"I don't want to just wear an Ibu dress and post it like a flash in the pan. I want a relationship with one of the artisan groups. I want to understand their challenges and successes. I want to follow them over time, get to know them, and champion their work." ~Madison Headrick, international fashion model and Ibu ambassador
Ibu is thrilled to introduce Madison Headrick - a tomboy from Sullivan’s Island turned international supermodel - joining us to champion women artisans, and in particular the stunning ikat workshop of Muhayo Aliyeva of Bibi Hanum in Tashkent, Uzbekistan. Madison’s concern for the planet, for social justice and women’s rights, make her a powerful ambassador for this work.
Madison and Muhayo recently began to create a conversation between worlds (watch the conversation here). Ibu designed a gorgeous green ikat dress for Madison, radiantly modeled above. It is an honor to have Madison join the Ibu world as an ambassador, and a representative of our work in Uzbekistan. Here's to the women of the world and all the ways we elevate one another!
In Her Words: A Letter from Muhayo Aliyeva to Ibu Allies
In 2014, I met Susan Hull Walker and began a successful turning point for my company Bibi Hanum. Susan placed an order for ikat coats and clutches, and since that moment we have partnered together creating custom coats, dresses, skirts, and also designing special ikat fabrics for Ibu. Our collaboration not only supports the women in our workshop, but several dozen other women who create ikat fabrics in Uzbekistan.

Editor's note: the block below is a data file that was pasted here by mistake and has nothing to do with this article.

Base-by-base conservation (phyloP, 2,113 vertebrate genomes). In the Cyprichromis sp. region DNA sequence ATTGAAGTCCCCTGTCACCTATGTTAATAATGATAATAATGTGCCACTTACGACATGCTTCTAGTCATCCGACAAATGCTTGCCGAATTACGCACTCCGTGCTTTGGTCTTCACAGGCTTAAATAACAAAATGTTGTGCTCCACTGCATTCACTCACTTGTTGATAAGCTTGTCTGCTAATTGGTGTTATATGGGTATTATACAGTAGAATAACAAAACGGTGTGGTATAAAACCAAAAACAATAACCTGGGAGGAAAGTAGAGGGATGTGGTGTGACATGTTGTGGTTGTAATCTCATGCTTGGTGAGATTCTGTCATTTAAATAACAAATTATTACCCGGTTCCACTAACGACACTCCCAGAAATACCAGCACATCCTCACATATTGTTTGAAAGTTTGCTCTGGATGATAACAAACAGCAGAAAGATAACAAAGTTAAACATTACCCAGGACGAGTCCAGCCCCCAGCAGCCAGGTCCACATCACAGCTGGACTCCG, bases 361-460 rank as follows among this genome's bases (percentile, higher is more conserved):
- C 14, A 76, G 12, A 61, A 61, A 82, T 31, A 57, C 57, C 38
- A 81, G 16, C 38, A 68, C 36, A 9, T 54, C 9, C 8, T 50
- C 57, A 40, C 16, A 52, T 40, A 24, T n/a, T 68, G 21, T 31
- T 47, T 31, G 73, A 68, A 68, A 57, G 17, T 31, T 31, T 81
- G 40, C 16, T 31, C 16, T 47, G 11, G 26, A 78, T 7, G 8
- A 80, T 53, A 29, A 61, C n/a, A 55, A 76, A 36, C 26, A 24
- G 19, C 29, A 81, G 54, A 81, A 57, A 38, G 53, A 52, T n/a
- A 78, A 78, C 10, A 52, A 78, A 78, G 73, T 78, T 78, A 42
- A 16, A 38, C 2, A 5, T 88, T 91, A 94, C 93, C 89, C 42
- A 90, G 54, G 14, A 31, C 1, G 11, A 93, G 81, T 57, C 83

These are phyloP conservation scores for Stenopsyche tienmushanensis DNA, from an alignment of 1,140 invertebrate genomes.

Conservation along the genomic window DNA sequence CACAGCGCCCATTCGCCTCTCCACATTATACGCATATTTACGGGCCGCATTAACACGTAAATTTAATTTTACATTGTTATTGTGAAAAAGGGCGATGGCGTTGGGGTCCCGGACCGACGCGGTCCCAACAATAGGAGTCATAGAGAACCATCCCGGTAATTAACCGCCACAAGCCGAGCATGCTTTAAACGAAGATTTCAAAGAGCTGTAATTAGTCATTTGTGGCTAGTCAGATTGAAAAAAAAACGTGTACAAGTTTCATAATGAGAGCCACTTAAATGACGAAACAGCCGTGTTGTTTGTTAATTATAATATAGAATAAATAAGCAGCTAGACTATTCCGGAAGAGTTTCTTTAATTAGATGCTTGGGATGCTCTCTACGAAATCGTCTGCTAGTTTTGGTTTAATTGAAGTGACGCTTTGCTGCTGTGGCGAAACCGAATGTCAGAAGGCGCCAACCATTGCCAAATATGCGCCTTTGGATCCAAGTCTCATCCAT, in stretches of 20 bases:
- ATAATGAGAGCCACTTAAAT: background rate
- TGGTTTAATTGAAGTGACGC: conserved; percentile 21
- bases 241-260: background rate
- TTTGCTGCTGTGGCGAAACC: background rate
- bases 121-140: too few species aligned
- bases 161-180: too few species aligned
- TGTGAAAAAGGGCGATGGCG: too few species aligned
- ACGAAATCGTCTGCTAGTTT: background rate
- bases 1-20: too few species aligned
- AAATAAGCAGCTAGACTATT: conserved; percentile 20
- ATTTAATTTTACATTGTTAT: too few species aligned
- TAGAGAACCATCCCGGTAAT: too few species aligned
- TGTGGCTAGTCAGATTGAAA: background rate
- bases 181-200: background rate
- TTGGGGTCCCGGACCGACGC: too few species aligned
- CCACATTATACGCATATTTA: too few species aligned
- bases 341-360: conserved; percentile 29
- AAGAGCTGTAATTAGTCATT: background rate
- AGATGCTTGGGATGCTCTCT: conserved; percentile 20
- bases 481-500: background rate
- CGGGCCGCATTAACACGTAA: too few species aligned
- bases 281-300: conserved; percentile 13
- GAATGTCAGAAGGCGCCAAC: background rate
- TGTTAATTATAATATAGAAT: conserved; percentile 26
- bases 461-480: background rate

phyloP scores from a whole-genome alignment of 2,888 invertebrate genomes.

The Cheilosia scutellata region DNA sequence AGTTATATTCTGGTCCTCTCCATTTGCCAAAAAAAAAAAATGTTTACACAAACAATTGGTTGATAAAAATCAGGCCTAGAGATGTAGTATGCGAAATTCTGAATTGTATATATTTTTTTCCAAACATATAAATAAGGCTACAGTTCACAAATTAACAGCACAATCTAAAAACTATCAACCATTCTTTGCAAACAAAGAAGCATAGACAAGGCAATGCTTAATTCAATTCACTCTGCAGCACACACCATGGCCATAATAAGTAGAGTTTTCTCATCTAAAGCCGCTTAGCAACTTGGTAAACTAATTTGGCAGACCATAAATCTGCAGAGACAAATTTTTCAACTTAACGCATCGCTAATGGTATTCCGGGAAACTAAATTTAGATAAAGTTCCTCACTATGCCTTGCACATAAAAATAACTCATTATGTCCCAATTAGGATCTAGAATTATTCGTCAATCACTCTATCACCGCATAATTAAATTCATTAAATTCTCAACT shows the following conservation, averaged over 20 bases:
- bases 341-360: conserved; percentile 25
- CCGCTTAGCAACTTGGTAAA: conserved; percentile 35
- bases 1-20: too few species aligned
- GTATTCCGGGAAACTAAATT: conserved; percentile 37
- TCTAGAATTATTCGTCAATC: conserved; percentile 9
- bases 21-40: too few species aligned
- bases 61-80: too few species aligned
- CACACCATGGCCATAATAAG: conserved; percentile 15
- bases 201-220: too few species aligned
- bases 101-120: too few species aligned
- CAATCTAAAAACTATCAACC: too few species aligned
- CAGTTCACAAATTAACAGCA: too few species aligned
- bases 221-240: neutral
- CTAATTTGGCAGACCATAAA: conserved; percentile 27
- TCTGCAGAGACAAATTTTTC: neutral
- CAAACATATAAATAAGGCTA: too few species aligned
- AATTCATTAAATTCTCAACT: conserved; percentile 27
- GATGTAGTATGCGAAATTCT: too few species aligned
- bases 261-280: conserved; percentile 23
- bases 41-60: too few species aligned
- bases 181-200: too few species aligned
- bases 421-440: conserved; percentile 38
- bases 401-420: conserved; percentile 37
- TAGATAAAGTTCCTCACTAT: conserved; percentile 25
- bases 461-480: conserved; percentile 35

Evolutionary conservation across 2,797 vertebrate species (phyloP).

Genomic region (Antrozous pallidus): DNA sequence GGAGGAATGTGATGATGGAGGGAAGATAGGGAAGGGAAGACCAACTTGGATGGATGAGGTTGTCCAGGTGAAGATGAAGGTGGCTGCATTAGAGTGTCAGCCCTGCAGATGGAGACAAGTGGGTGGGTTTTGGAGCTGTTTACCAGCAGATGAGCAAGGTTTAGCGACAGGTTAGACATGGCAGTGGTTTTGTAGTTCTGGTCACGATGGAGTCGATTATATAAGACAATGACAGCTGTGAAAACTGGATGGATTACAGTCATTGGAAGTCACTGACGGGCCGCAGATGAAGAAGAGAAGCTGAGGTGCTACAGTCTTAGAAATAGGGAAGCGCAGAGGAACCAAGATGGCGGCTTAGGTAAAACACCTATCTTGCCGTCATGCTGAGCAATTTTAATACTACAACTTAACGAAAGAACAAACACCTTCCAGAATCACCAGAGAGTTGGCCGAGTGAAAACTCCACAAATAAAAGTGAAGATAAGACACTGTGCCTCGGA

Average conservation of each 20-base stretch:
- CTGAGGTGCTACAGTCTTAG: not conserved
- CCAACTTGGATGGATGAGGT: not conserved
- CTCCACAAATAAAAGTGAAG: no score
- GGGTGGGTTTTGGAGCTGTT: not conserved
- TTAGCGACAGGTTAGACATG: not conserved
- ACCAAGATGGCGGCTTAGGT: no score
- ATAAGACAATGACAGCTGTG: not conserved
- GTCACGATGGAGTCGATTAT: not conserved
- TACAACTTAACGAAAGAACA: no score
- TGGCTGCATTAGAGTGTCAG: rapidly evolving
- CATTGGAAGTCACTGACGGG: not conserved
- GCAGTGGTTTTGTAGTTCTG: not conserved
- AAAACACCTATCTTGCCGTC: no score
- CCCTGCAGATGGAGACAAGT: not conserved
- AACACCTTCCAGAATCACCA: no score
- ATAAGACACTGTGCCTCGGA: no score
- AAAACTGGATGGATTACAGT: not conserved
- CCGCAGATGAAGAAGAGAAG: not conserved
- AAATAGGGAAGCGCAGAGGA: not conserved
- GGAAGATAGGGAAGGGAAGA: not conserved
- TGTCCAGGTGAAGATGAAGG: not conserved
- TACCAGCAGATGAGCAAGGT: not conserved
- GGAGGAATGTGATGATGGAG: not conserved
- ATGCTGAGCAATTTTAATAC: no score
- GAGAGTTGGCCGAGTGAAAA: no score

The pandemic has been very challenging. Many artisan businesses in Uzbekistan have closed and will probably never reopen. Bibi Hanum faced similar challenges as customers canceled orders. As if that were not enough, our workspace was sold, thus tripling the rental costs which were impossible to cover. Out of despair, I reached out to our contacts. The Ibu Foundation helped cover our rent for several months and I felt I could breathe again. I graciously accepted the grant and we are back to weaving our fabrics.
The sincere efforts made by Ibu and the Ibu Foundation to support women artisans have an immense impact. In this fast fashion world, very few designers are turning to artisan work. One reason may be that it is not cheap and we don’t have the capacity to produce large quantities in a short period of time. But when one wears our clothes, one is wearing a piece of art created with heart and soul reflecting a culture and identity. Our products are not disposable fashion items, but are valuable pieces that can be cherished and handed down; joining people together, uniting cultures and identities. When you wear our work, you are helping to feed a woman’s family, to give her child a better education, and to provide a better life for our artisans.